In the late 1920s, Wilson and Sidney Credeur began playing house dances around Black Bayou and Goosport. By the 1940s, Sidney quit and gave Wilson his fiddle, so Granger struck out on his own to play music in the Lake Charles area. Good friends with Earl Demary, Wilson teamed up with his group led by Nathan Abshire for the famous "Pine Grove Blues" recording for Virgil Bozman's OT label.1 During this time frame, around 1949, Bozman had a recording of Wilson leading the "Bayou Chico Waltz" with Nathan's same band members. Wilson tells historian and author Andrew Brown:
We made some records with Nathan Abshire in Crowley. That's when we made "Bayou Chico Waltz". But just like [I asked] Iry Lejeune, I asked Nathan, "I've got a waltz I'd like to make". He said, "Go ahead." So one side, I made the "Bayou Chico Waltz'.6
Having recorded with Nathan's band as backup, the lack of accordion is barely noticeable because the sound is so typical of the Pine Grove Boys at their best. According to researcher David Sax:
There is a live performance atmosphere, with Atlas Fruge up front as Bozman pressed the button and left them to it.5But, it seems Virgil shoved it away for the time being. Most likely, he brought it with him to Bob Tanner's facility in San Antonio and had it pressed on his short lived Hot Rod records in 1953.
Hé 'tite fille, z'aujourd'hui,
T'aprés me quitter pour t'en aller dans la Louisiane,
Tous les passe de temps, comme ca laisser les enfants,
Pour courtiser, mais malheureuse, t'quitter, tit monde.
Hé, 'tite fille, moi, j'm'en vas,
Mais (z)aujourd'hui, mais, mon tout seul à Bayou Chicot,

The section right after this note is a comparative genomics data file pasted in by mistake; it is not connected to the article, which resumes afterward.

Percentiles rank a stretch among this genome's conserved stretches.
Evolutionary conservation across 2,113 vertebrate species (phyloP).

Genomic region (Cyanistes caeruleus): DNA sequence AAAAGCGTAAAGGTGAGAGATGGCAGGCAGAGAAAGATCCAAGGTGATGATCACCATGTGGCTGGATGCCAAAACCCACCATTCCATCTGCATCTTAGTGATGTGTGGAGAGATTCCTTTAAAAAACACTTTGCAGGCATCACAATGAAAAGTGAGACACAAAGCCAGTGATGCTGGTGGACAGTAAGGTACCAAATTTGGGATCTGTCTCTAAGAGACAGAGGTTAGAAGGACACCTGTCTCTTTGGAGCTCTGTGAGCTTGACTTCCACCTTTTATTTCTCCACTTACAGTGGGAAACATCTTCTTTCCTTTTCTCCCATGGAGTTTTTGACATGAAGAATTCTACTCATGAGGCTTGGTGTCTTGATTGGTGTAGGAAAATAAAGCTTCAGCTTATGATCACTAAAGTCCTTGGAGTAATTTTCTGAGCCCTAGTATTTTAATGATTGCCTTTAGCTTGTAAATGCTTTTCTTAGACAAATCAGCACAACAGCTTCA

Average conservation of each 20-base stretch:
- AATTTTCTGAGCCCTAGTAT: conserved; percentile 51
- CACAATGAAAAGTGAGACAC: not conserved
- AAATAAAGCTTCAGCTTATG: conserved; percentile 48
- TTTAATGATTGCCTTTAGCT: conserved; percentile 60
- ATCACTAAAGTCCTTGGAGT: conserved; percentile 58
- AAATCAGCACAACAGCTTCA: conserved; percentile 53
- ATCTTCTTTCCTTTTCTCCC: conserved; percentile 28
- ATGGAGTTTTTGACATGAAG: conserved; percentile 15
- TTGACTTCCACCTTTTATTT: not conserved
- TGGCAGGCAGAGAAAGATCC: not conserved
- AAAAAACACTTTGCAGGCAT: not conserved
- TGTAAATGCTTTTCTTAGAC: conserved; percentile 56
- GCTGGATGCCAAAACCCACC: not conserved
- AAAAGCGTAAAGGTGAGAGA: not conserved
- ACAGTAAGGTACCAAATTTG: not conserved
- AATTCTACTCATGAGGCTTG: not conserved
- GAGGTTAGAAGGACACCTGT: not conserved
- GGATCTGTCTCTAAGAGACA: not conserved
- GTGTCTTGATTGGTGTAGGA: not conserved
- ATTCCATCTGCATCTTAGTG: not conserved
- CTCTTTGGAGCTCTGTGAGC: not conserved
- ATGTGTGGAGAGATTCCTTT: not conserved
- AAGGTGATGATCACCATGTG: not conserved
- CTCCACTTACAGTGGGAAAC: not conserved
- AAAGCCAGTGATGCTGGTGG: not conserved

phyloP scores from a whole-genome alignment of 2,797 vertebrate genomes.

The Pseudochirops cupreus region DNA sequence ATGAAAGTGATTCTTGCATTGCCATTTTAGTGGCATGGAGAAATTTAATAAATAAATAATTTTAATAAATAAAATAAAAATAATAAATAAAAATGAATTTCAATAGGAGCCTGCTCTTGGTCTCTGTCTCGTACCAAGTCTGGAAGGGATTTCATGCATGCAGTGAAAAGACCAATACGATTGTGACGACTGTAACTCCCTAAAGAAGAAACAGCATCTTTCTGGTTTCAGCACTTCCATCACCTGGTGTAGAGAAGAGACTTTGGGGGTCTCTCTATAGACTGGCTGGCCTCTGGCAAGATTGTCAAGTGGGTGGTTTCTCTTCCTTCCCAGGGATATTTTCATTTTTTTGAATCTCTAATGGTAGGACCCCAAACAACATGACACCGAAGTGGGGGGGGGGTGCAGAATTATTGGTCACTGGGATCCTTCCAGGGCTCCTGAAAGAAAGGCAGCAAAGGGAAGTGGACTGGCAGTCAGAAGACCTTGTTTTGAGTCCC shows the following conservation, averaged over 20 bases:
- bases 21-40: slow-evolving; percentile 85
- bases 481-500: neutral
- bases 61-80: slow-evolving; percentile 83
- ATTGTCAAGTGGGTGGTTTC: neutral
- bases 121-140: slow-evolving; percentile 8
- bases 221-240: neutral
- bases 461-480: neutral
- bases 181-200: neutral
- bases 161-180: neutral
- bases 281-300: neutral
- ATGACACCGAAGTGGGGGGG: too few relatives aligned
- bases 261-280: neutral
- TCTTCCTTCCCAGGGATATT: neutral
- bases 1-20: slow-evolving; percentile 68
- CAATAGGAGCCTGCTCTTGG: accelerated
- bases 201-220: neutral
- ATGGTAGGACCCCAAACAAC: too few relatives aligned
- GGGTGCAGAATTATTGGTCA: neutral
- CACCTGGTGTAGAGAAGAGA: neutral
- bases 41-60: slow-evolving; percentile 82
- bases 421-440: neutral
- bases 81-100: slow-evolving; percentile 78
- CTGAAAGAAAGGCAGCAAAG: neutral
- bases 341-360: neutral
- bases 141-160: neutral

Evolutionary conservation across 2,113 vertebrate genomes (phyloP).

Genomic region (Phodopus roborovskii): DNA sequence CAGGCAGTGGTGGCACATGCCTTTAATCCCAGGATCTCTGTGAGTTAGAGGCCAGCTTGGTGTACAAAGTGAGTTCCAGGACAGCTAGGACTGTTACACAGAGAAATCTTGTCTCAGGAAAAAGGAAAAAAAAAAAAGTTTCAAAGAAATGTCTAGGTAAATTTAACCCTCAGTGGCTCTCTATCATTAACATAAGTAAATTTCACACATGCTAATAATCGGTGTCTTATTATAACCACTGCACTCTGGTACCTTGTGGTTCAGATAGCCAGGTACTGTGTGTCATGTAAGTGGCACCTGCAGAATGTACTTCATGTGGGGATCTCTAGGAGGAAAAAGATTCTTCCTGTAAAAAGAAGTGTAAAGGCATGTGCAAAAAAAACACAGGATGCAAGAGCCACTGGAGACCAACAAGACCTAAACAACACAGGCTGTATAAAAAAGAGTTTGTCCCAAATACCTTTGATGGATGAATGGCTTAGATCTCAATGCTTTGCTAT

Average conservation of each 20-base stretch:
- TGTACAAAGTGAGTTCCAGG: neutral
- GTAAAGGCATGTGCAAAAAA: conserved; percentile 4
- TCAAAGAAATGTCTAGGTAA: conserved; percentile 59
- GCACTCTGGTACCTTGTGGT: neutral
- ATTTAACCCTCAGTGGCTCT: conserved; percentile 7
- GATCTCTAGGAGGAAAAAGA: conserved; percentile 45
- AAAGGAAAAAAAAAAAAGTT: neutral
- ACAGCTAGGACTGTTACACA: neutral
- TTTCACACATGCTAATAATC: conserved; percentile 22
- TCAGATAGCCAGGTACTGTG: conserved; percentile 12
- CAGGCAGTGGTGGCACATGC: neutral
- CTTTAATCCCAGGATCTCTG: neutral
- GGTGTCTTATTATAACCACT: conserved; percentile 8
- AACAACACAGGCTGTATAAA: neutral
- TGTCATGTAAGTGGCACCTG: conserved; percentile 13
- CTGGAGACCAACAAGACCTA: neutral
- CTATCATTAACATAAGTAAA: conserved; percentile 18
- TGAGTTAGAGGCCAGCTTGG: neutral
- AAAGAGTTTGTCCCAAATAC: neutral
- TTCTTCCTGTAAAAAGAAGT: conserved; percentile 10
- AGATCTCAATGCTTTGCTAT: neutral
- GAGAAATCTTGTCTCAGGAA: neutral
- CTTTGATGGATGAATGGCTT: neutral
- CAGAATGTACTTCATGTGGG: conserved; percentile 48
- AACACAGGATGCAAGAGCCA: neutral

Quand même tu veux mais t'en revenir rejoindre ton nègre,
Mais malheureuse, mais, pour longtemps, c'est trop (tard) 'joindre.
Bayou Chicot is a piney wooded community in north Evangeline parish named after a small stream. The land was settled by a Coushatta Indian family. The name "Chicot", a 16th century French word meaning "stump", can be found in a variety of places in old colonial documents, including Chicot de Cipre ("cypress stumps") and "Prairie des Chicots" ("prairie of tree stumps").2 According to author Jacqueline Peterson, "chicot" was already used for the French coureurs de bois as early as the seventeenth century, when the settlers would strip land of its timber and then abandon the land, leaving "chicots".3,4
Hey little girl, today,
You left me to go away to Louisiana,
After all this time, just like that, (you) left the children,
To worry, well oh my, you left us, my little everything.
Hey, little girl, I, myself, am going,
Well, today, well, I'm all alone at Bayou Chicot,
Even if you want to go back to your old man,
Well, oh my, well, such a long time, it's too late to come back.
Aurally from Wilson would go onto record with Iry for a short while; teaching him the melody of this song. Iry made some minor changes and with Wilson backing him up, they converted it into the well-known "Duraldo Waltz". But Wilson didn't stay and left the band shortly afterwards. Granger kept his television repair business going and continued to play music for years afterwards.1
- Louisiana Fiddlers By Ron Yule, Bill Burge
- Louisiana Place Names: Popular, Unusual, and Forgotten Stories of Towns ... By Clare D'Artois Leeper
- A Language of Our Own: The Genesis of Michif, the Mixed Cree-French Language ... By Peter Bakker
- Prelude to Red River: A Social Portrait of the Great Lakes Metis by Jacqueline Peterson
- Cajun Honky Tonk: The Khoury Recordings, Vol. 2. Liner notes.
- Wilson Granger interview. Andrew Brown. 2005.
- Lyrics by Stephane F